Small, irrevocable actions can forever change the character and context of a site. And, even if they don’t, small changes over time have a cumulative affect that certainly will. Moreover, publicly speaking about vandalizing and looting a federally protected archaeological site easily encourages others to participate in the similar activities.

For context, I’ve mentioned Taylor and his pseudoscientific activities previously here.

Bosnian Geology

photo by TheBIHLover. Visocica Hill, Bosnia

In central Bosnia-Herzegovina, there is a town called Visoko where a small cluster of hills has been described by pseudoarchaeologist, Semir Osmanagic, as “pyramids.” His nationalist claims first went public back in 2006 when international media outlets picked up on the story without fact-checking it and announced the “largest, oldest pyramid in the world” was found in Bosnia.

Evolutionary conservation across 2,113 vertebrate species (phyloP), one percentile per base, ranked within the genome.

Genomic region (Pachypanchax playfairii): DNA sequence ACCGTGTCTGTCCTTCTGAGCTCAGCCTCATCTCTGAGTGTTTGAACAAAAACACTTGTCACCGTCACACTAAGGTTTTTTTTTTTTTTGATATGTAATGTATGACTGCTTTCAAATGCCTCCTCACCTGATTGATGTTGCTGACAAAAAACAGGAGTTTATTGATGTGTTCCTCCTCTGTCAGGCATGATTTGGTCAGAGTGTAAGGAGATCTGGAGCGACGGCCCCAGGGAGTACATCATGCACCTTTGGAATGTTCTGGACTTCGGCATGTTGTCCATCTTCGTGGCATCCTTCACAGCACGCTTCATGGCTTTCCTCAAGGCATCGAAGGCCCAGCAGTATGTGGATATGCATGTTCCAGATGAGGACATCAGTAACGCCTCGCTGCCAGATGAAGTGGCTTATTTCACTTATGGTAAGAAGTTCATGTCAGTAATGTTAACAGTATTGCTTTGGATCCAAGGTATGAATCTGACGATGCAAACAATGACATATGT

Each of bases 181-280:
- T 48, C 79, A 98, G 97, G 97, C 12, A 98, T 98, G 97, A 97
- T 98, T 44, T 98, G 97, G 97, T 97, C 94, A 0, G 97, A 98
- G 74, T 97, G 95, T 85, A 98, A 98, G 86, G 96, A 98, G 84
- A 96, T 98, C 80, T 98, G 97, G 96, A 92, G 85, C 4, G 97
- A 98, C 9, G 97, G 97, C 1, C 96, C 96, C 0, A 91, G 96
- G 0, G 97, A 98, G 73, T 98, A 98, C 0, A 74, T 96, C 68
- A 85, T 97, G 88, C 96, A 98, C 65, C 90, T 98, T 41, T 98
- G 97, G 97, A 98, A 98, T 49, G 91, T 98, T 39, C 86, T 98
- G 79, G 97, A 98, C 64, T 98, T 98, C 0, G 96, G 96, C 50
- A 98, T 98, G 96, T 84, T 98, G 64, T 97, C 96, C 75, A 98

I’ve discussed these pyramids once or twice on this blog, but I still see people asking “what’s the harm” with letting the people of Visoko be proud of something or earn a little tourist money?

The problem is that while he’s “excavating” with bulldozers and tunneling into gravel layers under the hills, he’s removing genuine archaeological remains from the Roman, medieval, and Neolithic sites that are being carelessly and casually destroyed in favor of a hoax or a fantasy.

Egyptian Conspiracy

Cartouche of Khufu in the Campbell Chamber above the King’s Chamber. Photo: Luxor Times